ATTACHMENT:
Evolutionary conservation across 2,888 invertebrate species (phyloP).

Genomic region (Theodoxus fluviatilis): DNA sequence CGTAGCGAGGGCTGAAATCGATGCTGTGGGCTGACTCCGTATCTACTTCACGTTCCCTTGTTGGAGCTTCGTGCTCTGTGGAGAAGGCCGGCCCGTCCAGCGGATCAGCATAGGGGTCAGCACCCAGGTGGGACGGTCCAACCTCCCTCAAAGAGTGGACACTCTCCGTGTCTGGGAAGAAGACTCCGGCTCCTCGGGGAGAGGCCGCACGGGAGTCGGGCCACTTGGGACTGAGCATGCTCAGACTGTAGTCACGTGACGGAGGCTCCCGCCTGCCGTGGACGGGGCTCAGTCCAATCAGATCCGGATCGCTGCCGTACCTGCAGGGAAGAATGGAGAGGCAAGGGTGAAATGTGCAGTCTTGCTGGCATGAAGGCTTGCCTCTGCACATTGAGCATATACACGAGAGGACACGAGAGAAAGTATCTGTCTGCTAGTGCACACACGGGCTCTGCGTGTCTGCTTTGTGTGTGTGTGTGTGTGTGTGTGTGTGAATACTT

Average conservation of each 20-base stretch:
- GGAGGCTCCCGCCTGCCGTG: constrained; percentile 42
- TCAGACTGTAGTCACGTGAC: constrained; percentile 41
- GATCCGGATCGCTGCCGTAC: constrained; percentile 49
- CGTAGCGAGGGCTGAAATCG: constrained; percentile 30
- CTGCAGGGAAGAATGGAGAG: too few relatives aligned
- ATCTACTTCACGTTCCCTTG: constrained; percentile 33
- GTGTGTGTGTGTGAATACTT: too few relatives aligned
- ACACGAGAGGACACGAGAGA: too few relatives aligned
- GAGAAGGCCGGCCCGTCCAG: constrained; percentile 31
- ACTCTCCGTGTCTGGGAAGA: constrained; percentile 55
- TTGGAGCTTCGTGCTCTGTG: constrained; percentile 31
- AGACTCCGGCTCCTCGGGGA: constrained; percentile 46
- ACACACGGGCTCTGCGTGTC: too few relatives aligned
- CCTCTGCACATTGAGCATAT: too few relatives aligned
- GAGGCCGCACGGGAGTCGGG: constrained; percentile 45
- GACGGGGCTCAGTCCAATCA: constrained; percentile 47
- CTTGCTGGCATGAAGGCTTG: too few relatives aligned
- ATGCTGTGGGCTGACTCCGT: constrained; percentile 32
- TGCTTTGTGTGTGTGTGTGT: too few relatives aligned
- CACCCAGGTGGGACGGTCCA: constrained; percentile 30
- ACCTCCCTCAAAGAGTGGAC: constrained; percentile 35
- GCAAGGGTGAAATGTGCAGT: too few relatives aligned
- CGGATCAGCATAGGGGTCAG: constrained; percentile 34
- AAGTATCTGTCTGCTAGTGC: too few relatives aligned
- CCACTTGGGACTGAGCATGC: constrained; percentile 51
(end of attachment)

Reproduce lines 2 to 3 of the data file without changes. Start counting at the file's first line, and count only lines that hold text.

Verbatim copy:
Genomic region (Theodoxus fluviatilis): DNA sequence CGTAGCGAGGGCTGAAATCGATGCTGTGGGCTGACTCCGTATCTACTTCACGTTCCCTTGTTGGAGCTTCGTGCTCTGTGGAGAAGGCCGGCCCGTCCAGCGGATCAGCATAGGGGTCAGCACCCAGGTGGGACGGTCCAACCTCCCTCAAAGAGTGGACACTCTCCGTGTCTGGGAAGAAGACTCCGGCTCCTCGGGGAGAGGCCGCACGGGAGTCGGGCCACTTGGGACTGAGCATGCTCAGACTGTAGTCACGTGACGGAGGCTCCCGCCTGCCGTGGACGGGGCTCAGTCCAATCAGATCCGGATCGCTGCCGTACCTGCAGGGAAGAATGGAGAGGCAAGGGTGAAATGTGCAGTCTTGCTGGCATGAAGGCTTGCCTCTGCACATTGAGCATATACACGAGAGGACACGAGAGAAAGTATCTGTCTGCTAGTGCACACACGGGCTCTGCGTGTCTGCTTTGTGTGTGTGTGTGTGTGTGTGTGTGTGAATACTT

Average conservation of each 20-base stretch: